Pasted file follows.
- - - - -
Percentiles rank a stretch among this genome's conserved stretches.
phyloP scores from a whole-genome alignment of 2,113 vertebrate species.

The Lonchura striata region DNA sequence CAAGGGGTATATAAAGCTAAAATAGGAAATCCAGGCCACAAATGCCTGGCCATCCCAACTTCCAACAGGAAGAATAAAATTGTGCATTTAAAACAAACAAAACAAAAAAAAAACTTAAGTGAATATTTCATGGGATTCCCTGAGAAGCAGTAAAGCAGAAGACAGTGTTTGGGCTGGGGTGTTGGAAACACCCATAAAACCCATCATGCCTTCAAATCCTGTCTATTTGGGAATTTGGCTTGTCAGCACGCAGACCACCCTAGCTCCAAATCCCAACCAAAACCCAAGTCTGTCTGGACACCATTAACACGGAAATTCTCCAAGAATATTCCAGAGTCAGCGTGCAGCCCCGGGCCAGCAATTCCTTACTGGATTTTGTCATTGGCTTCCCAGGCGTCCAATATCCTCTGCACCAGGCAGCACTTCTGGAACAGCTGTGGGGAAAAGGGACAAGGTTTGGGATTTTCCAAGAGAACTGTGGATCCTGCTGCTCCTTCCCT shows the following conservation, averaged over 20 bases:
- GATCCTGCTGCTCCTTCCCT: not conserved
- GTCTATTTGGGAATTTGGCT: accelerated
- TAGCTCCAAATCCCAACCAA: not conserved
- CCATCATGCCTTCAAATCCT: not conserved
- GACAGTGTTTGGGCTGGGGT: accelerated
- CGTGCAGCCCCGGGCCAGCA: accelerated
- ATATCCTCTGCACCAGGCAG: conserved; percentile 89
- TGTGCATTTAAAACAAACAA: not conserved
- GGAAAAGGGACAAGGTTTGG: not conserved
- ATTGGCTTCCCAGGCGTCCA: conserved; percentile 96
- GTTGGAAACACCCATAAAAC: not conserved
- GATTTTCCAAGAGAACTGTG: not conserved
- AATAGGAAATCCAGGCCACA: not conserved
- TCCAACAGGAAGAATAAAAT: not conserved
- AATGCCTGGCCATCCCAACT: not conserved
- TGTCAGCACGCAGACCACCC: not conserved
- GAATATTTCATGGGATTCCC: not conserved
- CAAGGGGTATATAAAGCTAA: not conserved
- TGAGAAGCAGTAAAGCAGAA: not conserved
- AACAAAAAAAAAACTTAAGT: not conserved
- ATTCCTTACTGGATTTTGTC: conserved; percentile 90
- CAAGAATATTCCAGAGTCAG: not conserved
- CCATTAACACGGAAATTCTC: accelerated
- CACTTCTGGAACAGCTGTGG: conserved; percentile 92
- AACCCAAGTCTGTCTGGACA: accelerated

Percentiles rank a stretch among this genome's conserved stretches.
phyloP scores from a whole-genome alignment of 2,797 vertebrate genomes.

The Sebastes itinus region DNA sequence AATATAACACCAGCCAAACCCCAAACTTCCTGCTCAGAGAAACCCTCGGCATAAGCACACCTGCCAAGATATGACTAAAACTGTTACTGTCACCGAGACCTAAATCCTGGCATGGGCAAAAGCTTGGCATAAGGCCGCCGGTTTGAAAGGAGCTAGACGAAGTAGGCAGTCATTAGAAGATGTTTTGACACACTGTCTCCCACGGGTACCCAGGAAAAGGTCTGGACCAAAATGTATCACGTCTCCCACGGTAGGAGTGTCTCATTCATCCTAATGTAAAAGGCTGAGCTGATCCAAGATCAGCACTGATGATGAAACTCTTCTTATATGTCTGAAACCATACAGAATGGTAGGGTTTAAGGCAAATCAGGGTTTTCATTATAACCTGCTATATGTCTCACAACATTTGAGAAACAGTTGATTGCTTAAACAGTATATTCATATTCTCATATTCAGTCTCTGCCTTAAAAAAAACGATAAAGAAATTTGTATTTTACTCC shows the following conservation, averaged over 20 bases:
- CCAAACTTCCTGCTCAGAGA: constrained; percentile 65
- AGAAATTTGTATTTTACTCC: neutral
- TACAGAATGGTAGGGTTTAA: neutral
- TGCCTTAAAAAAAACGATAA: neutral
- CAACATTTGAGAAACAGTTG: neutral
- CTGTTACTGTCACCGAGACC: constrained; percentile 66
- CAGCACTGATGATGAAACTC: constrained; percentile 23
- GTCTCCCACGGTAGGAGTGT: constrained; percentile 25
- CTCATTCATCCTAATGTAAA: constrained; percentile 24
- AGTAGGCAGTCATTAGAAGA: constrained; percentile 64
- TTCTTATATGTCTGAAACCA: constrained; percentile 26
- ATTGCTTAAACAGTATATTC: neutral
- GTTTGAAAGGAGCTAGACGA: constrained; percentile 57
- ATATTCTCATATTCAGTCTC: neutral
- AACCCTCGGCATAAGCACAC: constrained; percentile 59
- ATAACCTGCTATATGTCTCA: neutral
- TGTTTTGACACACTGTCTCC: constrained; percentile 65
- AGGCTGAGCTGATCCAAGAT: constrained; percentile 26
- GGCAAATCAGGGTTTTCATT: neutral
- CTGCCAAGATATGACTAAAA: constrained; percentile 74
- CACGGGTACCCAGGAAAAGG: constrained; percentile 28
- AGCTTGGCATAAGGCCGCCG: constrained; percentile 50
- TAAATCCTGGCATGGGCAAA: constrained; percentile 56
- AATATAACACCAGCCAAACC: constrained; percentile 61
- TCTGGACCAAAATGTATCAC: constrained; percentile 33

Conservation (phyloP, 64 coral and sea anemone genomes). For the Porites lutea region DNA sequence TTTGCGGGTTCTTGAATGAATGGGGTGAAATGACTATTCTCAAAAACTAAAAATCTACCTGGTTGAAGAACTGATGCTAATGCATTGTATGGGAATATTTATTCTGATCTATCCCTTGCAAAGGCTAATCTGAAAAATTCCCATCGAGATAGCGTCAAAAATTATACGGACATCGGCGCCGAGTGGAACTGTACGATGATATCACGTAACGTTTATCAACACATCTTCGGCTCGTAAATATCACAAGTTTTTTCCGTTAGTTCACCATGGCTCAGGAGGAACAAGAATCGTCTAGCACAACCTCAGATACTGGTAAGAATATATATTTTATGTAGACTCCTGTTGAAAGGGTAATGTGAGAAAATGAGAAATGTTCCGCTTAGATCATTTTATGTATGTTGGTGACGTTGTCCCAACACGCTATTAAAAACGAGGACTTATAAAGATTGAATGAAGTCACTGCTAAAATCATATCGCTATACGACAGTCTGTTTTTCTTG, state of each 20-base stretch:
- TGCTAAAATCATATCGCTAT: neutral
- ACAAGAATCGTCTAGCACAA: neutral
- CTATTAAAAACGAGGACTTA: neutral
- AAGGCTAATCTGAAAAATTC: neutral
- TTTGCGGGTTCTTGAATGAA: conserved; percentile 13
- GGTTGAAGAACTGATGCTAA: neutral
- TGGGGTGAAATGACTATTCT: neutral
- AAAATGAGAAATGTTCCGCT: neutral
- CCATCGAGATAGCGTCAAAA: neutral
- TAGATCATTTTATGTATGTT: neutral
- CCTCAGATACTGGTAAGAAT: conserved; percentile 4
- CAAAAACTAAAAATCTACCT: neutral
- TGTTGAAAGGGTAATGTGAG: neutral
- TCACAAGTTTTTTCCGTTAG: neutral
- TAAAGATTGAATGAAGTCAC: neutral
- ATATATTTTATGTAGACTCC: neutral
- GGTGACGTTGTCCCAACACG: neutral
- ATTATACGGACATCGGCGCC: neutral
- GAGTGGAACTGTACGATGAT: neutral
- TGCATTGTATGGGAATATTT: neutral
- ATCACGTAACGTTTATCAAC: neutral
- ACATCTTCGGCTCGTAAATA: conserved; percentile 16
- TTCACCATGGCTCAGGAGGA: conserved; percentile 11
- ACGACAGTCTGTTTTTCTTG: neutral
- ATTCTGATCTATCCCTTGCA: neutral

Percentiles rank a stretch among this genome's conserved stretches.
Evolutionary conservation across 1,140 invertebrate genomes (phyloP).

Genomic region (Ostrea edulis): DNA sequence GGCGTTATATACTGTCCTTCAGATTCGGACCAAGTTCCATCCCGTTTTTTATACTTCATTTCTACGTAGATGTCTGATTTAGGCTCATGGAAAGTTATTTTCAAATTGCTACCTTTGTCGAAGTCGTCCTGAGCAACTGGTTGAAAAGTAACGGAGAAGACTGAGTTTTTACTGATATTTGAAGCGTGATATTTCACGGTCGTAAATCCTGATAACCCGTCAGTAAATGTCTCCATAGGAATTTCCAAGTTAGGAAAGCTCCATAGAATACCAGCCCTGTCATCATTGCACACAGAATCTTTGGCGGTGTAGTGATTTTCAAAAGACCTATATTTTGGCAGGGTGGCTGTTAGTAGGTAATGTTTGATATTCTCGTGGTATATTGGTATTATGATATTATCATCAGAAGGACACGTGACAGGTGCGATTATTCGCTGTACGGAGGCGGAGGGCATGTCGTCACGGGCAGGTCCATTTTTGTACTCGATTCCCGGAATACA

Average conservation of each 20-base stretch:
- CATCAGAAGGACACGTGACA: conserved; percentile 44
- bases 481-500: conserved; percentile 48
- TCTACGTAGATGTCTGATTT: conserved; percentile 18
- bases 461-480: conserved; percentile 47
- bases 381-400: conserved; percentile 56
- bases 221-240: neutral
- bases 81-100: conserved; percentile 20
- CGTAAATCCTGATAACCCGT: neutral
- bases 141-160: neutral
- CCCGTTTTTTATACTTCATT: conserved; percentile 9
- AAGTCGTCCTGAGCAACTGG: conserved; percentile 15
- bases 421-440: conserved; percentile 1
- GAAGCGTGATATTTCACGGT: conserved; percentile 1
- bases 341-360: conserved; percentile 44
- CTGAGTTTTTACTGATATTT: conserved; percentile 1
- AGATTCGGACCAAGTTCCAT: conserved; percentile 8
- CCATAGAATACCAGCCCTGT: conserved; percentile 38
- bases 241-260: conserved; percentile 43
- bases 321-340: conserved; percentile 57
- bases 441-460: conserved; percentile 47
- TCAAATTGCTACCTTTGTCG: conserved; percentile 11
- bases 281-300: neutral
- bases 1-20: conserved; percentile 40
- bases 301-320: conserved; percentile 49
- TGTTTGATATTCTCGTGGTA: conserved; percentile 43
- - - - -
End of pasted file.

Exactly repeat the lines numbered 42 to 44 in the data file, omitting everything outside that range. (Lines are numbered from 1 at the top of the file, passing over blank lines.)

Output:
- TTCTTATATGTCTGAAACCA: constrained; percentile 26
- ATTGCTTAAACAGTATATTC: neutral
- GTTTGAAAGGAGCTAGACGA: constrained; percentile 57